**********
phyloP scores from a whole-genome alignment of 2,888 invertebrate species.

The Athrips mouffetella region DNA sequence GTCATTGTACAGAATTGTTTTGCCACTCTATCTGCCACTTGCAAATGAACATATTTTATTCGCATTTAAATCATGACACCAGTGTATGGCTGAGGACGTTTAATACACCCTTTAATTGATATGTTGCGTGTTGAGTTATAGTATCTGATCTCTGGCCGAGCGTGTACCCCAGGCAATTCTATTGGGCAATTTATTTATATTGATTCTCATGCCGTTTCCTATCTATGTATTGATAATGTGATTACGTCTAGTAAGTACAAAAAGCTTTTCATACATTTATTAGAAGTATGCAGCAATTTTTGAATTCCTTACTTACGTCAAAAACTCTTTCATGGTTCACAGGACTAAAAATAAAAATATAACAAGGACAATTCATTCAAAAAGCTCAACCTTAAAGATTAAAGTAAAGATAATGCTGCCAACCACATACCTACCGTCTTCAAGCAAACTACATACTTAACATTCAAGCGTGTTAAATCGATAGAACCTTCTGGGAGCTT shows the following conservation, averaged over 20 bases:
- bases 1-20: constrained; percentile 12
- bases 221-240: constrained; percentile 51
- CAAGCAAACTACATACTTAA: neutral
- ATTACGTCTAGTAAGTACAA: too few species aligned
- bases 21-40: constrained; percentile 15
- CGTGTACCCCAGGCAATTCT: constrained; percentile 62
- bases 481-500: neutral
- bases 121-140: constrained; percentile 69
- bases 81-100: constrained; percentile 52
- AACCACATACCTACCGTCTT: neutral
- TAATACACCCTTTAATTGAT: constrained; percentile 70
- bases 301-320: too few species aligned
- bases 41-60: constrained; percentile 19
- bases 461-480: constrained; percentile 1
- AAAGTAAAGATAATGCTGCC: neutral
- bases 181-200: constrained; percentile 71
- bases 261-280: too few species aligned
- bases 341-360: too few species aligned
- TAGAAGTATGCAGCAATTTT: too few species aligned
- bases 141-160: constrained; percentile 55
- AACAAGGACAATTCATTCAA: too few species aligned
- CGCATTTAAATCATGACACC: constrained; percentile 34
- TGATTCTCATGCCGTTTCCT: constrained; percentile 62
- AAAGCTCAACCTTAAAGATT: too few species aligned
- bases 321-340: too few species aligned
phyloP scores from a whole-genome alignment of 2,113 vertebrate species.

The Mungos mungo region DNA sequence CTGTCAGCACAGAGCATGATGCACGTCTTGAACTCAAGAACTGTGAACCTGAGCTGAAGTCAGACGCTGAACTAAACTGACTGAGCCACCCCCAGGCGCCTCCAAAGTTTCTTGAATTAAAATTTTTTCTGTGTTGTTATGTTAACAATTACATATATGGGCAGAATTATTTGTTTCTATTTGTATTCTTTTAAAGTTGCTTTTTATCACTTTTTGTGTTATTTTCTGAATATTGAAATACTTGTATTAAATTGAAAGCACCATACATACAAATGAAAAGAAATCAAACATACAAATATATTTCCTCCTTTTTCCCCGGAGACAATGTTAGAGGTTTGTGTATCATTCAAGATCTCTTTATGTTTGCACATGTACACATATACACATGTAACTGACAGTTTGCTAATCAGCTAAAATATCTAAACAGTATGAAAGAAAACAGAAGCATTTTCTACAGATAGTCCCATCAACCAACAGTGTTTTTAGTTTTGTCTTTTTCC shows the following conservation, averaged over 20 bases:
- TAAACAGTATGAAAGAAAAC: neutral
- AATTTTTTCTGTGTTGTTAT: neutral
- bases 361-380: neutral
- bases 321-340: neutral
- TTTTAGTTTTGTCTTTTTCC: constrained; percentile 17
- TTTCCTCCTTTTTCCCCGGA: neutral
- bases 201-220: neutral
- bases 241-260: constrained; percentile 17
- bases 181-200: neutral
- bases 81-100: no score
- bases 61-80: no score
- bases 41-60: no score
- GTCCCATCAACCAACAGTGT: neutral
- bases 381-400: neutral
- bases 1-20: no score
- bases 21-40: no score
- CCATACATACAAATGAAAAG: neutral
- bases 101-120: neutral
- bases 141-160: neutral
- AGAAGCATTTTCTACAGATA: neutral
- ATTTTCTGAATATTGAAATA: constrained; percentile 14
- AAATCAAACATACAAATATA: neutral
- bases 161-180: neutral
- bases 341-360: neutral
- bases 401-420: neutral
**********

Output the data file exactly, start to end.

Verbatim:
phyloP scores from a whole-genome alignment of 2,888 invertebrate species.

The Athrips mouffetella region DNA sequence GTCATTGTACAGAATTGTTTTGCCACTCTATCTGCCACTTGCAAATGAACATATTTTATTCGCATTTAAATCATGACACCAGTGTATGGCTGAGGACGTTTAATACACCCTTTAATTGATATGTTGCGTGTTGAGTTATAGTATCTGATCTCTGGCCGAGCGTGTACCCCAGGCAATTCTATTGGGCAATTTATTTATATTGATTCTCATGCCGTTTCCTATCTATGTATTGATAATGTGATTACGTCTAGTAAGTACAAAAAGCTTTTCATACATTTATTAGAAGTATGCAGCAATTTTTGAATTCCTTACTTACGTCAAAAACTCTTTCATGGTTCACAGGACTAAAAATAAAAATATAACAAGGACAATTCATTCAAAAAGCTCAACCTTAAAGATTAAAGTAAAGATAATGCTGCCAACCACATACCTACCGTCTTCAAGCAAACTACATACTTAACATTCAAGCGTGTTAAATCGATAGAACCTTCTGGGAGCTT shows the following conservation, averaged over 20 bases:
- bases 1-20: constrained; percentile 12
- bases 221-240: constrained; percentile 51
- CAAGCAAACTACATACTTAA: neutral
- ATTACGTCTAGTAAGTACAA: too few species aligned
- bases 21-40: constrained; percentile 15
- CGTGTACCCCAGGCAATTCT: constrained; percentile 62
- bases 481-500: neutral
- bases 121-140: constrained; percentile 69
- bases 81-100: constrained; percentile 52
- AACCACATACCTACCGTCTT: neutral
- TAATACACCCTTTAATTGAT: constrained; percentile 70
- bases 301-320: too few species aligned
- bases 41-60: constrained; percentile 19
- bases 461-480: constrained; percentile 1
- AAAGTAAAGATAATGCTGCC: neutral
- bases 181-200: constrained; percentile 71
- bases 261-280: too few species aligned
- bases 341-360: too few species aligned
- TAGAAGTATGCAGCAATTTT: too few species aligned
- bases 141-160: constrained; percentile 55
- AACAAGGACAATTCATTCAA: too few species aligned
- CGCATTTAAATCATGACACC: constrained; percentile 34
- TGATTCTCATGCCGTTTCCT: constrained; percentile 62
- AAAGCTCAACCTTAAAGATT: too few species aligned
- bases 321-340: too few species aligned
phyloP scores from a whole-genome alignment of 2,113 vertebrate species.

The Mungos mungo region DNA sequence CTGTCAGCACAGAGCATGATGCACGTCTTGAACTCAAGAACTGTGAACCTGAGCTGAAGTCAGACGCTGAACTAAACTGACTGAGCCACCCCCAGGCGCCTCCAAAGTTTCTTGAATTAAAATTTTTTCTGTGTTGTTATGTTAACAATTACATATATGGGCAGAATTATTTGTTTCTATTTGTATTCTTTTAAAGTTGCTTTTTATCACTTTTTGTGTTATTTTCTGAATATTGAAATACTTGTATTAAATTGAAAGCACCATACATACAAATGAAAAGAAATCAAACATACAAATATATTTCCTCCTTTTTCCCCGGAGACAATGTTAGAGGTTTGTGTATCATTCAAGATCTCTTTATGTTTGCACATGTACACATATACACATGTAACTGACAGTTTGCTAATCAGCTAAAATATCTAAACAGTATGAAAGAAAACAGAAGCATTTTCTACAGATAGTCCCATCAACCAACAGTGTTTTTAGTTTTGTCTTTTTCC shows the following conservation, averaged over 20 bases:
- TAAACAGTATGAAAGAAAAC: neutral
- AATTTTTTCTGTGTTGTTAT: neutral
- bases 361-380: neutral
- bases 321-340: neutral
- TTTTAGTTTTGTCTTTTTCC: constrained; percentile 17
- TTTCCTCCTTTTTCCCCGGA: neutral
- bases 201-220: neutral
- bases 241-260: constrained; percentile 17
- bases 181-200: neutral
- bases 81-100: no score
- bases 61-80: no score
- bases 41-60: no score
- GTCCCATCAACCAACAGTGT: neutral
- bases 381-400: neutral
- bases 1-20: no score
- bases 21-40: no score
- CCATACATACAAATGAAAAG: neutral
- bases 101-120: neutral
- bases 141-160: neutral
- AGAAGCATTTTCTACAGATA: neutral
- ATTTTCTGAATATTGAAATA: constrained; percentile 14
- AAATCAAACATACAAATATA: neutral
- bases 161-180: neutral
- bases 341-360: neutral
- bases 401-420: neutral